We sallied forth on Wednesday, the 18th to see Wormistoune Garden and Kellie Castle; two gardens that have much in common: both built around historic and noble edifices, both with traditional elements, surprises and peaceful neuks.
Wormistoune was a delightful surprise. The property is in private ownership, owned by James and Gemma McCallum, and lovingly restored. The garden also is very obviously a labour of love. Katherine Taylor, the head gardener exuded the joy she and her two assistants share in caring for this imaginatively and in places boldly, restored garden and estate.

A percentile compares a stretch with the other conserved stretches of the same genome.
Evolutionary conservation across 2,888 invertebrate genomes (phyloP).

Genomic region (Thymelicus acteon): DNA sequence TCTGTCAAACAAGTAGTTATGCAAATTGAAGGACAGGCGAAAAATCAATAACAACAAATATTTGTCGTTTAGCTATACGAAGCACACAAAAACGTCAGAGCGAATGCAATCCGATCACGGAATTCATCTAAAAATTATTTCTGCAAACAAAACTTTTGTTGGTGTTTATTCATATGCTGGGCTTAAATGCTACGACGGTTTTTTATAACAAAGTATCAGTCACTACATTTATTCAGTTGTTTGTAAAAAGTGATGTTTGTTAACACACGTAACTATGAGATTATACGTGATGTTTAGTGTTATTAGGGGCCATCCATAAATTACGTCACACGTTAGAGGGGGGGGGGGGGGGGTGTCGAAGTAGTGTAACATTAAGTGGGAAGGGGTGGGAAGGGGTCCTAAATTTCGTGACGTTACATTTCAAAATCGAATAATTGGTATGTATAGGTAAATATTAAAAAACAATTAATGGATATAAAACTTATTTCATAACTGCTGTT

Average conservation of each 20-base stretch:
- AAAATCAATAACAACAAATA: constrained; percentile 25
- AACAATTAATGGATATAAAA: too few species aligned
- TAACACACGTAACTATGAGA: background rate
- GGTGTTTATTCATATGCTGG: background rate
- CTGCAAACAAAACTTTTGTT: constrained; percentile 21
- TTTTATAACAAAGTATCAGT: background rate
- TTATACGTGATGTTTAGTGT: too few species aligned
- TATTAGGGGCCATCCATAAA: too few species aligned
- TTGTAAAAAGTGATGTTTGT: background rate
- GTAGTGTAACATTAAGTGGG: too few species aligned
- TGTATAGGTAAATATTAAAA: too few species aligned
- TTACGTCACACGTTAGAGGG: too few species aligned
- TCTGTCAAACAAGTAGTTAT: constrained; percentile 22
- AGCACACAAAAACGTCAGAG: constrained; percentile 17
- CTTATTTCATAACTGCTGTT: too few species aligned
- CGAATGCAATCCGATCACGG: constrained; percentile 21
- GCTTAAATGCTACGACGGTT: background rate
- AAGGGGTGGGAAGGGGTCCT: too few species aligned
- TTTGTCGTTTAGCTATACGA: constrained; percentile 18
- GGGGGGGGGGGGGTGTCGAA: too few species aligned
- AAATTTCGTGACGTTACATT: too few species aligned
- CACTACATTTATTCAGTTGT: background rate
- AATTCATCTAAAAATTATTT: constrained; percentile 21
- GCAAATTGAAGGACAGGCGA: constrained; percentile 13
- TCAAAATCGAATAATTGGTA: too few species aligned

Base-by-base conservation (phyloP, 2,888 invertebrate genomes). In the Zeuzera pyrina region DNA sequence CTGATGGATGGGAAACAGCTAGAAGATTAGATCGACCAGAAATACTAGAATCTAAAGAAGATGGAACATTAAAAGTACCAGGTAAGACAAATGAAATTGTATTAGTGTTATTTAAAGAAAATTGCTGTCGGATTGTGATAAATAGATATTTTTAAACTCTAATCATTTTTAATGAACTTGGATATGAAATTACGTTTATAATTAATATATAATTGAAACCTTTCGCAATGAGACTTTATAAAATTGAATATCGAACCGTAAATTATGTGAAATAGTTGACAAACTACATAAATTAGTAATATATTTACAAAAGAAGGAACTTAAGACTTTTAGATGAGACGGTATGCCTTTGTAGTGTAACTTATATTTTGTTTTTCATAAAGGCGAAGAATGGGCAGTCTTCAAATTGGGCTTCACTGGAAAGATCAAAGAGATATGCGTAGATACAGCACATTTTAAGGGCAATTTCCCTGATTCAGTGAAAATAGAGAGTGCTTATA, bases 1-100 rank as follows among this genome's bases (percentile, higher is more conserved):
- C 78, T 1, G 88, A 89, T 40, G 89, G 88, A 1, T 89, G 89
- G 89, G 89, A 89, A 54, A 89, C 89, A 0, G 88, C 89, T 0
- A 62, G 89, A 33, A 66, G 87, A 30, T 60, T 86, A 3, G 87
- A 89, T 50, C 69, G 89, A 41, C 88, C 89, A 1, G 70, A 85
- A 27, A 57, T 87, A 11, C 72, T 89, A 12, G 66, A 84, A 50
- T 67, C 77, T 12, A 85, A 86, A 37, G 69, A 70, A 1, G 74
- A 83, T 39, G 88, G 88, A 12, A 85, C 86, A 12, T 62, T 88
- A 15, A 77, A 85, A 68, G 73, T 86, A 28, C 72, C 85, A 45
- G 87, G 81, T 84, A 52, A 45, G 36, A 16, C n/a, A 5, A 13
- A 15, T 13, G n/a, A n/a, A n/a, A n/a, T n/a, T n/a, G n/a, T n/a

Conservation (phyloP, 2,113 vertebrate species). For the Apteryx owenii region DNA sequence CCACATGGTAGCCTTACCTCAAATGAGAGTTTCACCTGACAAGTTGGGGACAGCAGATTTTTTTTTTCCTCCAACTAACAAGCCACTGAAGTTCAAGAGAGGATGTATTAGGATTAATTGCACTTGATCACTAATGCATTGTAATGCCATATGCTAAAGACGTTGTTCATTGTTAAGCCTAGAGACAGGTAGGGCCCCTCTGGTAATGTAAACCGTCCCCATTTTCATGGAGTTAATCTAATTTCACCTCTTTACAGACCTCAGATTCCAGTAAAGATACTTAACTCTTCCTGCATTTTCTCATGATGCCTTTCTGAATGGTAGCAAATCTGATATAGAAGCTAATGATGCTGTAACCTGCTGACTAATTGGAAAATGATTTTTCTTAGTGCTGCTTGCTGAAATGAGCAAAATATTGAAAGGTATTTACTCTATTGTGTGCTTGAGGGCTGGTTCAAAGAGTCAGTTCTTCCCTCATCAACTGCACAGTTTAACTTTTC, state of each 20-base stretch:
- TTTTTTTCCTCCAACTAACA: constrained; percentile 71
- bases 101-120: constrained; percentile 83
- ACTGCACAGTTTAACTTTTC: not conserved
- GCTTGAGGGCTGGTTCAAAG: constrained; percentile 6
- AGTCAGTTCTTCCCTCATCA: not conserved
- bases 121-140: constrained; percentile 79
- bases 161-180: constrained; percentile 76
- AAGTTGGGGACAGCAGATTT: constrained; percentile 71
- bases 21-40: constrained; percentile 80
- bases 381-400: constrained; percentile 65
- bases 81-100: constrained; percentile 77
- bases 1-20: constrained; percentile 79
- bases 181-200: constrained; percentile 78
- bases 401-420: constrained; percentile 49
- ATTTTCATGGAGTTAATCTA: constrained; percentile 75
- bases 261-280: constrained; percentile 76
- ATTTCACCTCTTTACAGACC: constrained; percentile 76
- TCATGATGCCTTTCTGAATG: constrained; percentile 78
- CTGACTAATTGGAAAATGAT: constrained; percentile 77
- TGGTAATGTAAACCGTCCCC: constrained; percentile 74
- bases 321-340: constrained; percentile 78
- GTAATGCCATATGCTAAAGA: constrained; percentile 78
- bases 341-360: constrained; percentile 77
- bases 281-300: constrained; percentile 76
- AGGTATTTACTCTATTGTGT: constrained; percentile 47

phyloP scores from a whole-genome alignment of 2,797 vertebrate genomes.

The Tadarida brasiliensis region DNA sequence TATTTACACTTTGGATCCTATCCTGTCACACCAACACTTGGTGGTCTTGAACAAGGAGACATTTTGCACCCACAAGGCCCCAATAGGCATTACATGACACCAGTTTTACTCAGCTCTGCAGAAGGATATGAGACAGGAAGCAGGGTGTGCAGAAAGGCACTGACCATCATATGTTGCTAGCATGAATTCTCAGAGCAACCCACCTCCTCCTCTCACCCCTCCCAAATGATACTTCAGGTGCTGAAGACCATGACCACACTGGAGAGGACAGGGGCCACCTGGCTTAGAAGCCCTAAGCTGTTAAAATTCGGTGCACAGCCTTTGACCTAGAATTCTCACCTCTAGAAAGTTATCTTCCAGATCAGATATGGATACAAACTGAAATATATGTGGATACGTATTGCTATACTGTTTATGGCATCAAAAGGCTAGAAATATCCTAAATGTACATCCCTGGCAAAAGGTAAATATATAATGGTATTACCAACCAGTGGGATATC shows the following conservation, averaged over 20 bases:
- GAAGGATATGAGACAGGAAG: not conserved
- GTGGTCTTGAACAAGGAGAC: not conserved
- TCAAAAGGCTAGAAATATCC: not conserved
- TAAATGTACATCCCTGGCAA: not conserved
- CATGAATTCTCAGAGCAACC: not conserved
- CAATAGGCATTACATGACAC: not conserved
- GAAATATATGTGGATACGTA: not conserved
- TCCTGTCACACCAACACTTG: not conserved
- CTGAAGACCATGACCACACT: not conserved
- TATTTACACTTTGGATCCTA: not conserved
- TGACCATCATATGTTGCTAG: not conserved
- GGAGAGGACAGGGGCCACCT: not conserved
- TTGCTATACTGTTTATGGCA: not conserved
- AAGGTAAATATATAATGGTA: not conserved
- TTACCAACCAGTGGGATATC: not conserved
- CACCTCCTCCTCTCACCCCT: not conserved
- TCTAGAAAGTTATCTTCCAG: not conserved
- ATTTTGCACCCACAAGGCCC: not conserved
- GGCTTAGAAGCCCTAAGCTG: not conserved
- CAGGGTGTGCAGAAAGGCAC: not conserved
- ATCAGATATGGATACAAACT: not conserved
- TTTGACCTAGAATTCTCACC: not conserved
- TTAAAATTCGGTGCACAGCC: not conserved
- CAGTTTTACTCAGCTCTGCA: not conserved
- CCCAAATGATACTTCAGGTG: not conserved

On entering the walled garden, actual gasps could be heard from our members on seeing the height and depth of colour of the magnificent delphiniums, underplanted so densely that that supports were not visible. Soon we split into the several other paths and sections of the garden, all filled to the brim with triumphant plants and the drowsy hum of contented bees. All around could be found delightful artistic touches, from the imaginatively curved and deceptively sturdy metal details, (gates, lights, plant supports) to the wonderfully varied and playful use of materials in the paths and terraces; stones, gravel and even pantiles were used amongst stone slabs in patterns and pictures to create a constant source of interest beneath our feet. An arched entrance to the garden has been cleverly converted to a moongate, with a stunning view of Fife Ness, and leading visitors to the further areas of the garden, including a ‘lochan’ re –landscaped recently (by Splash Gordon, we’re told!) and already happily occupied by a family of ducks and many plants. This area proved extremely popular for a ‘wee rest’, with several people commenting on the wonderful sense of peace to be found there.